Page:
Karen and I met last night after work for a nice walk along the canal to see the tulip festival. Parking near the Dow’s Lake pavilion is a little pricey, so we parked near the experimental farm and walked in. But first, we paused to shoot the experimental farm where there were many lovely early spring flowers in bloom.
The gardens sport a massive number of Lilac bushes in all colors. Here is the ubiquitous French Lilac, essentially identical to the one in my front yard :-)
Then, some spectacular dark Lilacs and another light one. Simply gorgeous.
Next, we encounter some early Iris. Small, and very cute.
A nice little shrine of some sort graces the gardens. It’s a little hidden, but you eventually stumble onto it.
A short while later, we see a Rhododendron.
A bed of strange tulips ….
Rather normal yellow tulips.
A spectacular apple or cherry tree and another beside it. Amazing, these are.
This bud was buried pretty deep. Karen spotted the dark pink but I could not see it for quite a while. Color just does not impinge on me :-)
Then looking up towards the sky, you need ot add positive compensation to get the blossoms to not be silhouettes.
And down again.
A couple of magnificent Magnolia blossoms. What it must be like to be in the south in the spring! These two are, I believe in the Arboretum.
And then we broke out onto the road and crossed a small bridge over the O-Train tunnel. I’d forgotten we even have such a thing :-) What amazing timing to actually see one coming.
As we approached Dow’s Lake pavilion, we saw a mated pair of Mallard Ducks performing what appeared to be a synchronized swim :-)
Once inside the pavilion, we sat at the window overlooking the lake in a restaurant called Malone’s. Nice place. Gorgeous views. I loved shooting the boats at dock on the calm lake.
After dinner, we wandered along the canal. The tulip festival is a little hard to miss.
Sadly, the tulips got confused by the extremely warm weather we had a month ago, so many of the beds are already done with weeks left in the festival. Such is life I suppose.
I shot this one from across the street.
And later, we crossed the street and were next to the beds. Many were still in full bloom, but this may be the last week where full beds can be seen.
It’s past 8pm now and the sun is down. We’re on the last dregs of light, so this is becoming a real test of the F80EXR. The exposure of this next one is 800 ISO at f/5.6 and 1/20s. I am shooting at –2/3EV in order to avoid blowing highlights as many of the tulips are very bright colored. What some may not know is that late evening skies and cloudy skies create huge expanses of light that can still cause highlights to go over. The camera is still trying to go for mid-grey.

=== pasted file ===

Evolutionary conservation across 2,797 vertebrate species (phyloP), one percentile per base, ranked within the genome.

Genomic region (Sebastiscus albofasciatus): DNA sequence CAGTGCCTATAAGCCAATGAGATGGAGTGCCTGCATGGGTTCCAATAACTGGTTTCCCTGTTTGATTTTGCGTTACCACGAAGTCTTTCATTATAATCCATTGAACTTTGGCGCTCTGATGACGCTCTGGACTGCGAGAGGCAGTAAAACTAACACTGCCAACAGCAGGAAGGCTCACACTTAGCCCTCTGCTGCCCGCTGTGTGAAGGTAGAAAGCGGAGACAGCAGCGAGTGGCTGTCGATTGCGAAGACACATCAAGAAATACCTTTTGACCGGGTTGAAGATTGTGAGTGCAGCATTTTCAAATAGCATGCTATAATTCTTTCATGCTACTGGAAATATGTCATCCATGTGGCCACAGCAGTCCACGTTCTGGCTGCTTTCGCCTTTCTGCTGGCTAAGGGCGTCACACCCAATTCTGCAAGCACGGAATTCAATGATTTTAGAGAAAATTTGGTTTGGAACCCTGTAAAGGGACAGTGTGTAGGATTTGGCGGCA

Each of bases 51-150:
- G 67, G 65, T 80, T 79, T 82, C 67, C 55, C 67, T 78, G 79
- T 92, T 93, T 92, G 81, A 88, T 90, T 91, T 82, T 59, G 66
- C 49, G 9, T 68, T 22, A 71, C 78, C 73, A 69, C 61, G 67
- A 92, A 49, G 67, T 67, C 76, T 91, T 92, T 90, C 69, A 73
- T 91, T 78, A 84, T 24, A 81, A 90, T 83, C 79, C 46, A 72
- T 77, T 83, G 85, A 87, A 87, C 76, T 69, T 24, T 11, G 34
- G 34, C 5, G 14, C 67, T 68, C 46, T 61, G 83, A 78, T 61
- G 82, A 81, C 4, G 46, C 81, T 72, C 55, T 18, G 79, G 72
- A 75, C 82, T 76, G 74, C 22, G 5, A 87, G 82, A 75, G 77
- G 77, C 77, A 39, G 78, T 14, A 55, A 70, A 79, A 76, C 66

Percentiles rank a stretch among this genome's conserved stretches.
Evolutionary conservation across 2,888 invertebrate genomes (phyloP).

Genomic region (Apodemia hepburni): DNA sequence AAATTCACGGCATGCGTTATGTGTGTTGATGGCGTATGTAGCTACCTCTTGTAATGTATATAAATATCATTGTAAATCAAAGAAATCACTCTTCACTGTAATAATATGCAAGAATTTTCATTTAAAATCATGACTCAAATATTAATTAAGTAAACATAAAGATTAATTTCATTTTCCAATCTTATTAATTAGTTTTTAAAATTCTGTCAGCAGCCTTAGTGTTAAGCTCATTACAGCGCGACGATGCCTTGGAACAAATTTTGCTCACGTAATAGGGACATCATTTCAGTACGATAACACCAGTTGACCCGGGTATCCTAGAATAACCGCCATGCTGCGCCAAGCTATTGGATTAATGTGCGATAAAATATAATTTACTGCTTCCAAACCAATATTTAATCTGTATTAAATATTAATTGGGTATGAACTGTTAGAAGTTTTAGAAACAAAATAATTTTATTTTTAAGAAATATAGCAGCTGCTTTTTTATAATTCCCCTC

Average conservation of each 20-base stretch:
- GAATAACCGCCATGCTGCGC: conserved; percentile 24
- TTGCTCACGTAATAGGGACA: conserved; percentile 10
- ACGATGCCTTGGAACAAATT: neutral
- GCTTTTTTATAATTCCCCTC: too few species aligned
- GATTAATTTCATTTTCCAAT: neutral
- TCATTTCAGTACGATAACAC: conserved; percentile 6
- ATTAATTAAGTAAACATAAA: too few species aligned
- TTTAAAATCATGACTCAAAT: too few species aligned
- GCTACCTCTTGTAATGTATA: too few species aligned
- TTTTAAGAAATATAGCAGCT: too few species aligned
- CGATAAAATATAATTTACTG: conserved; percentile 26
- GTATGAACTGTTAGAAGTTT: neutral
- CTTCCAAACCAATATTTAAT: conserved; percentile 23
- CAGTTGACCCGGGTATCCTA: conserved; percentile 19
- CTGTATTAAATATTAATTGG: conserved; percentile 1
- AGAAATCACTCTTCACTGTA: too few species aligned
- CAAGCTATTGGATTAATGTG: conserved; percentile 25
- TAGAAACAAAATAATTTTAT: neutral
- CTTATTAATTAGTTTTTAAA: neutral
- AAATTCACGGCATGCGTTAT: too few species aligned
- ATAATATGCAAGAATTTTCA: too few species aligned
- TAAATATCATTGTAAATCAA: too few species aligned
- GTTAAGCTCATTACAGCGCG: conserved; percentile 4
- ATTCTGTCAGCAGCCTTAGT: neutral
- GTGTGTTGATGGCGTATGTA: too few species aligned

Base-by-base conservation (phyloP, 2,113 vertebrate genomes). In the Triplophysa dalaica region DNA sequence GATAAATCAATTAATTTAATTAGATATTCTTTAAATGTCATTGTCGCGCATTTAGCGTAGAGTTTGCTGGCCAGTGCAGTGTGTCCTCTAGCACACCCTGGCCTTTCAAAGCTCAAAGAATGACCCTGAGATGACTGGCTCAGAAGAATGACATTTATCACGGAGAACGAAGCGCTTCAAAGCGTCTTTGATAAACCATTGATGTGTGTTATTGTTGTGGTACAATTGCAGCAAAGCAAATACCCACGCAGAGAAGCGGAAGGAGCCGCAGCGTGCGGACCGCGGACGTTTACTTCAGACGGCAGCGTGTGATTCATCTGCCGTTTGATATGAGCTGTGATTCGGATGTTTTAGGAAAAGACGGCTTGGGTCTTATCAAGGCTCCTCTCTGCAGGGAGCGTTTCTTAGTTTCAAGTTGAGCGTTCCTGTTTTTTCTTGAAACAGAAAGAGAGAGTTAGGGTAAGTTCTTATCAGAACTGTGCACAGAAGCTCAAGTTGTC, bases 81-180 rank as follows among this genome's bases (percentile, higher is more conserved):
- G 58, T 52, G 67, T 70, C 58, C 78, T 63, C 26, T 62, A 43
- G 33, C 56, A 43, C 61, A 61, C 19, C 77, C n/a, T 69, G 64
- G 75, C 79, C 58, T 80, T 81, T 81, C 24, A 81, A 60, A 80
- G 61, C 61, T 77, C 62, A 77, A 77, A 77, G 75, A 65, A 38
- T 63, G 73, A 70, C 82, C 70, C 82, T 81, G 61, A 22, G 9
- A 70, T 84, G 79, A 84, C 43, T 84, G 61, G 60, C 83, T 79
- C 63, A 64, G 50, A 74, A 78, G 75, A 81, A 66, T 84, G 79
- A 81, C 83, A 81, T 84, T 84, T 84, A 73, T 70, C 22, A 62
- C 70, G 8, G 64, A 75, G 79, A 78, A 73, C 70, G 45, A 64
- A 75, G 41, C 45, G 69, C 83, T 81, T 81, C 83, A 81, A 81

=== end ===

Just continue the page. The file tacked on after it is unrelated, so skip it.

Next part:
Getting groups is enjoyable. I continue to try for that elusive amazing shot that just grabs you.
It’s very difficult with tulips when they are planted fairly far apart. Too much dirt showing.
By the way, we’re at 1600 ISO now, and I am running Topaz Denoise 4 on most of these images. It’s Intellinoise setup seems to be pretty good.
White is very challenging because you really want to get a nice graduated contrast in a very small part of the spectrum. I usually play with a curve that looks like this to try to drag out some texture in whites:
Leave the middle of the curve alone and later you can use another curve or even levels to pull up the mid tones a bit.
The we saw these totally weird yellow ones.
That last shot was at 400 ISO because it was out in the open a bit more, and of course the sea of yellow is very reflective.
As we approached numerous beds strung out in a row, I decided to try for some of those funky shots where there are seams in the image. Like flags, I suppose.
From a low angle:
Looks very different from a higher angle:
I much prefer the lower angle as there is less space between the colored flowers.
Karen helped me see some of these shots as her color sense functions much better than mine.
Another funky tulip …
A classic shot of Karen in the tulip beds. It’s quite dark by now (for the camera, which does not have exponential response curves,) so the exposure is a little long and there is a bit of blur.
I must always remember to shoot many images of people to get one sharp one when shutter speeds are longer. Most don’t like to sit still for more than one or two shots, but it’s the only way.
Some of the colors are pretty amazing.
This bed impressed the heck out of both of us.
And finally, we arrive back at the pavilion.
And when I arrived home later, I found that the mailbox had begun blooming …